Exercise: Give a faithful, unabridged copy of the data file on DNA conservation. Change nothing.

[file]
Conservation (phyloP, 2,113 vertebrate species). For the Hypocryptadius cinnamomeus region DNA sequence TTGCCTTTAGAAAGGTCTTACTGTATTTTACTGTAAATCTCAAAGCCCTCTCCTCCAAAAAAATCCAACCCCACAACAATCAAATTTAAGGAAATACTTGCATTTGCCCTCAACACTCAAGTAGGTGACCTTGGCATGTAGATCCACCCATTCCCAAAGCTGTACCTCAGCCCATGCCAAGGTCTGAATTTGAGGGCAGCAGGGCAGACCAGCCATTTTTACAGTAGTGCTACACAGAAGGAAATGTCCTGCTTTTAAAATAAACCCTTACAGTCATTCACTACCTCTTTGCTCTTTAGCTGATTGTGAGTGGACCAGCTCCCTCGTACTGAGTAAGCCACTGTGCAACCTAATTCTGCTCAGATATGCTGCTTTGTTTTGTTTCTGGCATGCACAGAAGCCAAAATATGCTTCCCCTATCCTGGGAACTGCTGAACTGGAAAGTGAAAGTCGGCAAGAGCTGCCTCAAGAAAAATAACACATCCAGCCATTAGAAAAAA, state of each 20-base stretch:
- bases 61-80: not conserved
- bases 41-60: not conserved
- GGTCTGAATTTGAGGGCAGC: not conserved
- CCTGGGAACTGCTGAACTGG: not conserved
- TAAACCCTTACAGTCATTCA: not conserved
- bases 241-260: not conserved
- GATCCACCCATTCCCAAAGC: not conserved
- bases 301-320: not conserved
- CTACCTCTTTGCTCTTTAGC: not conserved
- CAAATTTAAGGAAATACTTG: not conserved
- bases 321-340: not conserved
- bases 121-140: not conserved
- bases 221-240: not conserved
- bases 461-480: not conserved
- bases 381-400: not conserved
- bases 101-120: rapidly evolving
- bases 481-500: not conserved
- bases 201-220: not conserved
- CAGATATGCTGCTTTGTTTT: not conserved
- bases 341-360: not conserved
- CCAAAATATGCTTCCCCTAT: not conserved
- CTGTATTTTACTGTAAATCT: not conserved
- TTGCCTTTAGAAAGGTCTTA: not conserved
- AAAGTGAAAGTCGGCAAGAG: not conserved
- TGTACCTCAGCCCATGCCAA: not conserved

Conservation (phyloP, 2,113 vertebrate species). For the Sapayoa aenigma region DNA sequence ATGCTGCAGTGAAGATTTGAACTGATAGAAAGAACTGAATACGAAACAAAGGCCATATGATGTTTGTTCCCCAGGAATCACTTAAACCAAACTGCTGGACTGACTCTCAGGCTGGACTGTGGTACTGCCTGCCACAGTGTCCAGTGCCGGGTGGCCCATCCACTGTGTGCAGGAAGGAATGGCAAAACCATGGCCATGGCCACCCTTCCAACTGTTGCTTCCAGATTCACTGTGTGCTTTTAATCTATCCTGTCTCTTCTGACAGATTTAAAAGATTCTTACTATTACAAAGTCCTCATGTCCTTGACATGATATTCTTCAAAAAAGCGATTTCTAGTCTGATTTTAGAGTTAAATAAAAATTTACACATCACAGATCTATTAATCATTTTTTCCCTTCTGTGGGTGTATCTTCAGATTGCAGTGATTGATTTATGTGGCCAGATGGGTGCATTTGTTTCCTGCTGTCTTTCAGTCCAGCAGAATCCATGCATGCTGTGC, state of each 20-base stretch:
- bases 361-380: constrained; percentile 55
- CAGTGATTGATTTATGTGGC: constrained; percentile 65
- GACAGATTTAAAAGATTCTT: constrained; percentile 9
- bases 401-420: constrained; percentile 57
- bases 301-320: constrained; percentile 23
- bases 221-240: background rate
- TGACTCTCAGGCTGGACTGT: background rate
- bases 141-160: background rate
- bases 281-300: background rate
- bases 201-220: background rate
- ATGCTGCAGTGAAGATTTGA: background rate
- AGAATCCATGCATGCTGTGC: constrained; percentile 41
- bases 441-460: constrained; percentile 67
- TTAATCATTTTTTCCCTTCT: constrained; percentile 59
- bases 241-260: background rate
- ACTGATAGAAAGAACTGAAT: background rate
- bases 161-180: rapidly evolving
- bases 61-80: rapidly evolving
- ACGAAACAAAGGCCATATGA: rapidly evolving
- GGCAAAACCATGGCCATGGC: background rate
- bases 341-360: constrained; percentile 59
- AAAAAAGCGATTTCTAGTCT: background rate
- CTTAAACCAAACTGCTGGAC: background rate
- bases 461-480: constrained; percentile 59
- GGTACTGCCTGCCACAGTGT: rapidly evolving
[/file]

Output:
Conservation (phyloP, 2,113 vertebrate species). For the Hypocryptadius cinnamomeus region DNA sequence TTGCCTTTAGAAAGGTCTTACTGTATTTTACTGTAAATCTCAAAGCCCTCTCCTCCAAAAAAATCCAACCCCACAACAATCAAATTTAAGGAAATACTTGCATTTGCCCTCAACACTCAAGTAGGTGACCTTGGCATGTAGATCCACCCATTCCCAAAGCTGTACCTCAGCCCATGCCAAGGTCTGAATTTGAGGGCAGCAGGGCAGACCAGCCATTTTTACAGTAGTGCTACACAGAAGGAAATGTCCTGCTTTTAAAATAAACCCTTACAGTCATTCACTACCTCTTTGCTCTTTAGCTGATTGTGAGTGGACCAGCTCCCTCGTACTGAGTAAGCCACTGTGCAACCTAATTCTGCTCAGATATGCTGCTTTGTTTTGTTTCTGGCATGCACAGAAGCCAAAATATGCTTCCCCTATCCTGGGAACTGCTGAACTGGAAAGTGAAAGTCGGCAAGAGCTGCCTCAAGAAAAATAACACATCCAGCCATTAGAAAAAA, state of each 20-base stretch:
- bases 61-80: not conserved
- bases 41-60: not conserved
- GGTCTGAATTTGAGGGCAGC: not conserved
- CCTGGGAACTGCTGAACTGG: not conserved
- TAAACCCTTACAGTCATTCA: not conserved
- bases 241-260: not conserved
- GATCCACCCATTCCCAAAGC: not conserved
- bases 301-320: not conserved
- CTACCTCTTTGCTCTTTAGC: not conserved
- CAAATTTAAGGAAATACTTG: not conserved
- bases 321-340: not conserved
- bases 121-140: not conserved
- bases 221-240: not conserved
- bases 461-480: not conserved
- bases 381-400: not conserved
- bases 101-120: rapidly evolving
- bases 481-500: not conserved
- bases 201-220: not conserved
- CAGATATGCTGCTTTGTTTT: not conserved
- bases 341-360: not conserved
- CCAAAATATGCTTCCCCTAT: not conserved
- CTGTATTTTACTGTAAATCT: not conserved
- TTGCCTTTAGAAAGGTCTTA: not conserved
- AAAGTGAAAGTCGGCAAGAG: not conserved
- TGTACCTCAGCCCATGCCAA: not conserved

Conservation (phyloP, 2,113 vertebrate species). For the Sapayoa aenigma region DNA sequence ATGCTGCAGTGAAGATTTGAACTGATAGAAAGAACTGAATACGAAACAAAGGCCATATGATGTTTGTTCCCCAGGAATCACTTAAACCAAACTGCTGGACTGACTCTCAGGCTGGACTGTGGTACTGCCTGCCACAGTGTCCAGTGCCGGGTGGCCCATCCACTGTGTGCAGGAAGGAATGGCAAAACCATGGCCATGGCCACCCTTCCAACTGTTGCTTCCAGATTCACTGTGTGCTTTTAATCTATCCTGTCTCTTCTGACAGATTTAAAAGATTCTTACTATTACAAAGTCCTCATGTCCTTGACATGATATTCTTCAAAAAAGCGATTTCTAGTCTGATTTTAGAGTTAAATAAAAATTTACACATCACAGATCTATTAATCATTTTTTCCCTTCTGTGGGTGTATCTTCAGATTGCAGTGATTGATTTATGTGGCCAGATGGGTGCATTTGTTTCCTGCTGTCTTTCAGTCCAGCAGAATCCATGCATGCTGTGC, state of each 20-base stretch:
- bases 361-380: constrained; percentile 55
- CAGTGATTGATTTATGTGGC: constrained; percentile 65
- GACAGATTTAAAAGATTCTT: constrained; percentile 9
- bases 401-420: constrained; percentile 57
- bases 301-320: constrained; percentile 23
- bases 221-240: background rate
- TGACTCTCAGGCTGGACTGT: background rate
- bases 141-160: background rate
- bases 281-300: background rate
- bases 201-220: background rate
- ATGCTGCAGTGAAGATTTGA: background rate
- AGAATCCATGCATGCTGTGC: constrained; percentile 41
- bases 441-460: constrained; percentile 67
- TTAATCATTTTTTCCCTTCT: constrained; percentile 59
- bases 241-260: background rate
- ACTGATAGAAAGAACTGAAT: background rate
- bases 161-180: rapidly evolving
- bases 61-80: rapidly evolving
- ACGAAACAAAGGCCATATGA: rapidly evolving
- GGCAAAACCATGGCCATGGC: background rate
- bases 341-360: constrained; percentile 59
- AAAAAAGCGATTTCTAGTCT: background rate
- CTTAAACCAAACTGCTGGAC: background rate
- bases 461-480: constrained; percentile 59
- GGTACTGCCTGCCACAGTGT: rapidly evolving